Me in front of our Japanese maple tree 

Me saying "hello"!

I was a tired wreck this morning. I was first awakened at 3 am by Henrik’s best friend Robban, who begged me for advice on how he could get rid of a drunken Henrik, whom I heard giggling drunkenly in the background and bumping into various furnitures. I told him to hit Henrik in the head or lock him up in the bathroom, and went back to bed where I fell soundly asleep. Then at 6 am I was awakened yet again by a panic stricken Ragnhild who was supposed to be on a train to Bergen in thirty minutes, but could not locate her wallet. I was therefore forced to get up and scan the house to make sure she hadn’t left it behind when going home from my birthday party. Luckily Henrik got home safely and Ray found her wallet in the end!

As for me, I voluntarily joined in for proper walk in the woods without sulking and complaining to various teachers and superiors for the first time in my life today. I had been told to enjoy my last days in Norway to the full, and when Marianne suggested we’d discover the nearby forest, I concluded what better way of enjoying my own country than to bum around in its beautiful nature? Since we both thrive when being allowed to play with a camera, we decided to make a photograpy outing out of it. This provided me with an acual purpose and reason for the excursion, which is important since I can’t stand walking around in woods just for the sake of it. (Ulike all other crazy Norwegians.) We both agreed that carrying our cameras around also forced us to study things more closely and see nature in a new and improved light. 


Me experimenting with a slow shutter speed function in order to give the water a softer texture.


I love the silky effect it gives the water. I just want to jump into it and bathe!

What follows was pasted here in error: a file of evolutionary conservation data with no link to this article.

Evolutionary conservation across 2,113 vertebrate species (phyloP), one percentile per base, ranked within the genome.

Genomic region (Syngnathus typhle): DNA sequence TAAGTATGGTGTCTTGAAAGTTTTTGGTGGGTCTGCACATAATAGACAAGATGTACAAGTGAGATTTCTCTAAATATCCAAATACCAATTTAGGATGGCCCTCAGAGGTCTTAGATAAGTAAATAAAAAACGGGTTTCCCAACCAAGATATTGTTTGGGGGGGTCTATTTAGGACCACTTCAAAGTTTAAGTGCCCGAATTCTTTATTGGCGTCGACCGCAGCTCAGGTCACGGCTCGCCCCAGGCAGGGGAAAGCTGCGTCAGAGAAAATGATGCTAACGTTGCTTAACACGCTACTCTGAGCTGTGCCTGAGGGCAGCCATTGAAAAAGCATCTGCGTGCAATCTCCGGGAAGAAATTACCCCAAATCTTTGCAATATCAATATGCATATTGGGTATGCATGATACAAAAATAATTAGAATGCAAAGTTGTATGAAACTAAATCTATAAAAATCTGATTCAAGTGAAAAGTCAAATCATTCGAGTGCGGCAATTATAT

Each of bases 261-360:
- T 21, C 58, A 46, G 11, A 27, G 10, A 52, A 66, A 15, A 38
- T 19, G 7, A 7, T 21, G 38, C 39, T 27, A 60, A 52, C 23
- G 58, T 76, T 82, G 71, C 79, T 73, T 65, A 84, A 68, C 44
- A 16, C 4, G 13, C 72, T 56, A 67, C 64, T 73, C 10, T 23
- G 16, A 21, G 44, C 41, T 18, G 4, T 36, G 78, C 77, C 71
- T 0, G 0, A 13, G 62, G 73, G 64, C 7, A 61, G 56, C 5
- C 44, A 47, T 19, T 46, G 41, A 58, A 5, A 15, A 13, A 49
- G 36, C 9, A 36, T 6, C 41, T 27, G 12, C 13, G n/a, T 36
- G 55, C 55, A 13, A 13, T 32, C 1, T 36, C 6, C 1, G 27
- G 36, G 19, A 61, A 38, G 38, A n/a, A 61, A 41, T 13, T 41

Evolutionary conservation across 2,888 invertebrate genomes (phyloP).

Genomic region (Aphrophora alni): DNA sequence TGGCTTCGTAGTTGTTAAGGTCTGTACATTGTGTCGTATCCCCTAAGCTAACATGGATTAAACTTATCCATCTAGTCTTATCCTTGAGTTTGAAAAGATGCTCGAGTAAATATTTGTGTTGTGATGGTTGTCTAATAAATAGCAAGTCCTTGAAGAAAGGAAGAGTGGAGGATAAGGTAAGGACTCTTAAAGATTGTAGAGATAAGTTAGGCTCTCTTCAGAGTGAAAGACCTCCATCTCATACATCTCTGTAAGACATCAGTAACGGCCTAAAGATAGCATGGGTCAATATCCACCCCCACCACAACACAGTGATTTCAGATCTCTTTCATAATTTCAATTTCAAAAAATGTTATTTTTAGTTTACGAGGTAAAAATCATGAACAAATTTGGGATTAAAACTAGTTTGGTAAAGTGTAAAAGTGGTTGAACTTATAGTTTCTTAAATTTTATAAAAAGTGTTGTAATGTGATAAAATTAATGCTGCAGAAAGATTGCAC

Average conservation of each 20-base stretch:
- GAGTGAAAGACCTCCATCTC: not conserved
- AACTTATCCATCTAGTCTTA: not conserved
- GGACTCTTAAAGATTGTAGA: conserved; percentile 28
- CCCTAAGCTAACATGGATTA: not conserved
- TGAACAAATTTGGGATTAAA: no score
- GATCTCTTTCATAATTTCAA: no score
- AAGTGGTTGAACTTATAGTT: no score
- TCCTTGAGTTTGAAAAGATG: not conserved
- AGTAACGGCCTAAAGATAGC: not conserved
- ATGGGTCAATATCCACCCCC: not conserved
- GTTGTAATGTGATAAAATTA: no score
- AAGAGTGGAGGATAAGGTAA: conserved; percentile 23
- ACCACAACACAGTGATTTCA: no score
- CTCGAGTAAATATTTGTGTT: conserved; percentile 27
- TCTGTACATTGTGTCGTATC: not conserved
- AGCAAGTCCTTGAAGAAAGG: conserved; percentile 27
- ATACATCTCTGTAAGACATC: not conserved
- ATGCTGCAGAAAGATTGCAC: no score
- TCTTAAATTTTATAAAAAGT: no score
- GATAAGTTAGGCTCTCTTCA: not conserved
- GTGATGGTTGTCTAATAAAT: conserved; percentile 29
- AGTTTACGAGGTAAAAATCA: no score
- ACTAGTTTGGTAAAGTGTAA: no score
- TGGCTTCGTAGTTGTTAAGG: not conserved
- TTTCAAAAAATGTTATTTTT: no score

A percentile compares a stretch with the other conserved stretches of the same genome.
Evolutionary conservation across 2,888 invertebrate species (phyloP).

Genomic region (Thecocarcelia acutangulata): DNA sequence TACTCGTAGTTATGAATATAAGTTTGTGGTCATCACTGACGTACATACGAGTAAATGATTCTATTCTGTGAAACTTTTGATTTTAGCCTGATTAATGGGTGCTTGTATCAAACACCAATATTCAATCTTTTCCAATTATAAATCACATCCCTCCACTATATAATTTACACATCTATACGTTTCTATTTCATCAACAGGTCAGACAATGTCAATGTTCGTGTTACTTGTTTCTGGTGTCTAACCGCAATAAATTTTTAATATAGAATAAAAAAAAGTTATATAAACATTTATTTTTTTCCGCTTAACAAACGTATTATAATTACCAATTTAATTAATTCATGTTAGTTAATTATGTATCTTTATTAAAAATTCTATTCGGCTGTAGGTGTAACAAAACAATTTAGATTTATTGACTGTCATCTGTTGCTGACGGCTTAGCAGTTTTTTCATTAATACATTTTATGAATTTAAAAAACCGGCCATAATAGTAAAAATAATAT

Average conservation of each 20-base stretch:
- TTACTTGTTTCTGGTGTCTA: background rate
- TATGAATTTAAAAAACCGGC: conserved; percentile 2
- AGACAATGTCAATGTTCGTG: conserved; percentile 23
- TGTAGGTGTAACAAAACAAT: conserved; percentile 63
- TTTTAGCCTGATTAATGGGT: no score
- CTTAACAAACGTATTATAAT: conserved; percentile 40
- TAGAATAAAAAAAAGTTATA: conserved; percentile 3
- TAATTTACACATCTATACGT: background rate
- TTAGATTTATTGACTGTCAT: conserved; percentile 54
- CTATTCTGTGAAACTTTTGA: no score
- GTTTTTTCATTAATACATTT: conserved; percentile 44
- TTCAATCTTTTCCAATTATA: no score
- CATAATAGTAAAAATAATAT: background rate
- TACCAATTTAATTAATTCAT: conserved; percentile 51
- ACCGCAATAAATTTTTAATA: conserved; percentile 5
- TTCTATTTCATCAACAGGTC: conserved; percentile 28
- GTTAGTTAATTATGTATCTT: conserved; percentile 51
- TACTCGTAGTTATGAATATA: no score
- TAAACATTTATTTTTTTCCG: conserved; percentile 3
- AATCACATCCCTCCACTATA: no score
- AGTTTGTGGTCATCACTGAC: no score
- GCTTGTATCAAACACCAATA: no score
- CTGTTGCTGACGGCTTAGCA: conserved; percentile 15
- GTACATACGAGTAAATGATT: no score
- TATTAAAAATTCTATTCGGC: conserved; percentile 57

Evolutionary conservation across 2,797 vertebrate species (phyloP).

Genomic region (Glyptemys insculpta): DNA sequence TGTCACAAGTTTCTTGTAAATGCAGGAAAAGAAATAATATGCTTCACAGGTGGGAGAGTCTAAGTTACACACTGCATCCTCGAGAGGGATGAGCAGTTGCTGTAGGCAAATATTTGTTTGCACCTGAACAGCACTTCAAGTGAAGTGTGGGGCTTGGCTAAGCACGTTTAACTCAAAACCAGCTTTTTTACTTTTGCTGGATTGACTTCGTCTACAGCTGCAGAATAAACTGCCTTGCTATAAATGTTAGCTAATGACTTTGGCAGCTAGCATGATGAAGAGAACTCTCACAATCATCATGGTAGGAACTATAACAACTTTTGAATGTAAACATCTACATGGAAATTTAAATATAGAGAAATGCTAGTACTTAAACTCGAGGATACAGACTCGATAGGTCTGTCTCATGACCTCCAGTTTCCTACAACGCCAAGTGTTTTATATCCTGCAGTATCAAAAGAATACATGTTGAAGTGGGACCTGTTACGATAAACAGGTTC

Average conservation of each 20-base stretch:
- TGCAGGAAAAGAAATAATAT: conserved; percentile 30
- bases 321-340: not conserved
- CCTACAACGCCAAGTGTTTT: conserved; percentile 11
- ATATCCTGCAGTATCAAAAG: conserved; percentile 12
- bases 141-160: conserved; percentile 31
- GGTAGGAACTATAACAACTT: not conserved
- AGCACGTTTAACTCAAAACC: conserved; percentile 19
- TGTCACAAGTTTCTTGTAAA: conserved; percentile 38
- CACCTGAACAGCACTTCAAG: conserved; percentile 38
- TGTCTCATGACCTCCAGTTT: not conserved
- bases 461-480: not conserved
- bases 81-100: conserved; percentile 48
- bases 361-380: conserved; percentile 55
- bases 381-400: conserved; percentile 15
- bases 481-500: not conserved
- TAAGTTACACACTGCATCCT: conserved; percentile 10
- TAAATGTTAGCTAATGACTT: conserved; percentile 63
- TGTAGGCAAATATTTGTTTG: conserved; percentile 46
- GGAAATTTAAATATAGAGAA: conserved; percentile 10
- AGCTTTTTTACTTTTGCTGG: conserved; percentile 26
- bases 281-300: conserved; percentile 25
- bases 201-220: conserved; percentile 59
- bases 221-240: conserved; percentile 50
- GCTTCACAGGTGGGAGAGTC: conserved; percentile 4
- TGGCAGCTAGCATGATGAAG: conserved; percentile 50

Marianne adjusting the settings on her insane-looking camera.

When I got home I had to take a little nap in order to catch up on tonight’s lost sleep. When I got up I commenced on reading my much procrastinated book “The Social Production of Art” by Janet Wolff. It is a pile of academic nightmare, and I am so ashamed to say that some of the passages I cannot interpret no matter how much I twist and turn the words around. Janet Wolff and her bourgeois language is giving me a severe inferiority complex. However, when focusing (and not trying to watch “Casino Royale” whilst reading) I find myself increasingly finding and understanding  the key points of what she is trying to convey, and I can even make up my own ideas about things. I guess that is more important rather than spending time and energy trying to understand every single sentence. In the end I found myself genuinely amused and intrigued by the book and the fact that I could understand most of it. I am now going to change over to a bit of “light” reading. I am a huge fangirl of two people: Leonardo DaVinci and Elizabeth I, and I just bought Alison Weir’s biography on the latter. I find her to be a most intiguing and complex character, and I am truly enjoying the book.